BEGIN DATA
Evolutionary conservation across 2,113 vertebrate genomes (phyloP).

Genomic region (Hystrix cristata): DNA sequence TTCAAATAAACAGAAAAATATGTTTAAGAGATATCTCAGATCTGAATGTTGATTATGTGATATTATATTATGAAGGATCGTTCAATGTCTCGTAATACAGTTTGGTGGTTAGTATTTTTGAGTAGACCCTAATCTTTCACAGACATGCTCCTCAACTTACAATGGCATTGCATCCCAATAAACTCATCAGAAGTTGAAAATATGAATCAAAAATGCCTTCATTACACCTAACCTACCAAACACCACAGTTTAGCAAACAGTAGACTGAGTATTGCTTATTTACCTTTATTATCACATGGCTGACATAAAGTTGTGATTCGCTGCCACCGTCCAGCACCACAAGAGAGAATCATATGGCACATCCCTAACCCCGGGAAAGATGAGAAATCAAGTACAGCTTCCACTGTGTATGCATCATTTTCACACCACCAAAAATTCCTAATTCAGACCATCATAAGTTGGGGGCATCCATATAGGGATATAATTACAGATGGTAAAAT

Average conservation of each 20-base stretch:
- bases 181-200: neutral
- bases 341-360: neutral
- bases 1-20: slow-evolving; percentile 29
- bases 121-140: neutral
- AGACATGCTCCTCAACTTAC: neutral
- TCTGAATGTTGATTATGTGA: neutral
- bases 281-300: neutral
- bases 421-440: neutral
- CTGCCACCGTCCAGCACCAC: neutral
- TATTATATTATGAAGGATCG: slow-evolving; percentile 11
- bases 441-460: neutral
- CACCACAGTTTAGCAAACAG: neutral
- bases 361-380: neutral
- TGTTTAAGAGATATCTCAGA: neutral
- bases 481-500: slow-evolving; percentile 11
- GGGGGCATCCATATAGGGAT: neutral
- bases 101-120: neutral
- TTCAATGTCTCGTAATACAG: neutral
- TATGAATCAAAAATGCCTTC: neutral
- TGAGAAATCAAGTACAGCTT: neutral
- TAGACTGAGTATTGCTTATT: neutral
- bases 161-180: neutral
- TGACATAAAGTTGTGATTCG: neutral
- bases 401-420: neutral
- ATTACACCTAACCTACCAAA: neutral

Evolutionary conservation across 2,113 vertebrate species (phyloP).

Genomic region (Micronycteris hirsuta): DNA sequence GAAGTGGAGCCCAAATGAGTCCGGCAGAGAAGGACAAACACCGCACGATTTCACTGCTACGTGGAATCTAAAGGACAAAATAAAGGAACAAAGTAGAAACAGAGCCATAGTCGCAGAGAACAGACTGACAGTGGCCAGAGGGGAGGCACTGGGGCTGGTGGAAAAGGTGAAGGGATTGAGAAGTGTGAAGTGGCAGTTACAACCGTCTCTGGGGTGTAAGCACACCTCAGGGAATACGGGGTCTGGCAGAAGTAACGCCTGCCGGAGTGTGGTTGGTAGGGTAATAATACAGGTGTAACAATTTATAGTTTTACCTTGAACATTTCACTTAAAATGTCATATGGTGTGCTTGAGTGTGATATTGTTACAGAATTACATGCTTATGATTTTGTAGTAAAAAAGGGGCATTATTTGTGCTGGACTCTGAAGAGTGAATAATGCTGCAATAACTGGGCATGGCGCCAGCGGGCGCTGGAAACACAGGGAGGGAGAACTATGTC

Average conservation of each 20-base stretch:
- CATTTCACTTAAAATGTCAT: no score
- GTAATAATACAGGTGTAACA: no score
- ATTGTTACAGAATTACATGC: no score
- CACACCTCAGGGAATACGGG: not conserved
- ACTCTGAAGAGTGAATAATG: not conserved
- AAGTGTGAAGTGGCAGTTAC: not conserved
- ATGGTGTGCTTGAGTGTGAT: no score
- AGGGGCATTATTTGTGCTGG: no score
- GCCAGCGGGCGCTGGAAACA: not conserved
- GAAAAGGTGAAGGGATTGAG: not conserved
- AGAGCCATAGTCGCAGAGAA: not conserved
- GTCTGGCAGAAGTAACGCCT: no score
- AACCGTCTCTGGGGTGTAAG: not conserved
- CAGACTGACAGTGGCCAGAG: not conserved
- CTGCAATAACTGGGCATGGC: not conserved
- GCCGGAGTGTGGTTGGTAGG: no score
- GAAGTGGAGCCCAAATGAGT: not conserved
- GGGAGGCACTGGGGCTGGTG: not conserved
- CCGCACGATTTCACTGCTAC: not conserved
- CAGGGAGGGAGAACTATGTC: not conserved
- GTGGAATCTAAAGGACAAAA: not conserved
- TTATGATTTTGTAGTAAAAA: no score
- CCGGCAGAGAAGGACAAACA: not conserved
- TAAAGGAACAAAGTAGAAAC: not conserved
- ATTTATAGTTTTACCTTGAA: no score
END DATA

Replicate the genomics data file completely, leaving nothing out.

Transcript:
Evolutionary conservation across 2,113 vertebrate genomes (phyloP).

Genomic region (Hystrix cristata): DNA sequence TTCAAATAAACAGAAAAATATGTTTAAGAGATATCTCAGATCTGAATGTTGATTATGTGATATTATATTATGAAGGATCGTTCAATGTCTCGTAATACAGTTTGGTGGTTAGTATTTTTGAGTAGACCCTAATCTTTCACAGACATGCTCCTCAACTTACAATGGCATTGCATCCCAATAAACTCATCAGAAGTTGAAAATATGAATCAAAAATGCCTTCATTACACCTAACCTACCAAACACCACAGTTTAGCAAACAGTAGACTGAGTATTGCTTATTTACCTTTATTATCACATGGCTGACATAAAGTTGTGATTCGCTGCCACCGTCCAGCACCACAAGAGAGAATCATATGGCACATCCCTAACCCCGGGAAAGATGAGAAATCAAGTACAGCTTCCACTGTGTATGCATCATTTTCACACCACCAAAAATTCCTAATTCAGACCATCATAAGTTGGGGGCATCCATATAGGGATATAATTACAGATGGTAAAAT

Average conservation of each 20-base stretch:
- bases 181-200: neutral
- bases 341-360: neutral
- bases 1-20: slow-evolving; percentile 29
- bases 121-140: neutral
- AGACATGCTCCTCAACTTAC: neutral
- TCTGAATGTTGATTATGTGA: neutral
- bases 281-300: neutral
- bases 421-440: neutral
- CTGCCACCGTCCAGCACCAC: neutral
- TATTATATTATGAAGGATCG: slow-evolving; percentile 11
- bases 441-460: neutral
- CACCACAGTTTAGCAAACAG: neutral
- bases 361-380: neutral
- TGTTTAAGAGATATCTCAGA: neutral
- bases 481-500: slow-evolving; percentile 11
- GGGGGCATCCATATAGGGAT: neutral
- bases 101-120: neutral
- TTCAATGTCTCGTAATACAG: neutral
- TATGAATCAAAAATGCCTTC: neutral
- TGAGAAATCAAGTACAGCTT: neutral
- TAGACTGAGTATTGCTTATT: neutral
- bases 161-180: neutral
- TGACATAAAGTTGTGATTCG: neutral
- bases 401-420: neutral
- ATTACACCTAACCTACCAAA: neutral

Evolutionary conservation across 2,113 vertebrate species (phyloP).

Genomic region (Micronycteris hirsuta): DNA sequence GAAGTGGAGCCCAAATGAGTCCGGCAGAGAAGGACAAACACCGCACGATTTCACTGCTACGTGGAATCTAAAGGACAAAATAAAGGAACAAAGTAGAAACAGAGCCATAGTCGCAGAGAACAGACTGACAGTGGCCAGAGGGGAGGCACTGGGGCTGGTGGAAAAGGTGAAGGGATTGAGAAGTGTGAAGTGGCAGTTACAACCGTCTCTGGGGTGTAAGCACACCTCAGGGAATACGGGGTCTGGCAGAAGTAACGCCTGCCGGAGTGTGGTTGGTAGGGTAATAATACAGGTGTAACAATTTATAGTTTTACCTTGAACATTTCACTTAAAATGTCATATGGTGTGCTTGAGTGTGATATTGTTACAGAATTACATGCTTATGATTTTGTAGTAAAAAAGGGGCATTATTTGTGCTGGACTCTGAAGAGTGAATAATGCTGCAATAACTGGGCATGGCGCCAGCGGGCGCTGGAAACACAGGGAGGGAGAACTATGTC

Average conservation of each 20-base stretch:
- CATTTCACTTAAAATGTCAT: no score
- GTAATAATACAGGTGTAACA: no score
- ATTGTTACAGAATTACATGC: no score
- CACACCTCAGGGAATACGGG: not conserved
- ACTCTGAAGAGTGAATAATG: not conserved
- AAGTGTGAAGTGGCAGTTAC: not conserved
- ATGGTGTGCTTGAGTGTGAT: no score
- AGGGGCATTATTTGTGCTGG: no score
- GCCAGCGGGCGCTGGAAACA: not conserved
- GAAAAGGTGAAGGGATTGAG: not conserved
- AGAGCCATAGTCGCAGAGAA: not conserved
- GTCTGGCAGAAGTAACGCCT: no score
- AACCGTCTCTGGGGTGTAAG: not conserved
- CAGACTGACAGTGGCCAGAG: not conserved
- CTGCAATAACTGGGCATGGC: not conserved
- GCCGGAGTGTGGTTGGTAGG: no score
- GAAGTGGAGCCCAAATGAGT: not conserved
- GGGAGGCACTGGGGCTGGTG: not conserved
- CCGCACGATTTCACTGCTAC: not conserved
- CAGGGAGGGAGAACTATGTC: not conserved
- GTGGAATCTAAAGGACAAAA: not conserved
- TTATGATTTTGTAGTAAAAA: no score
- CCGGCAGAGAAGGACAAACA: not conserved
- TAAAGGAACAAAGTAGAAAC: not conserved
- ATTTATAGTTTTACCTTGAA: no score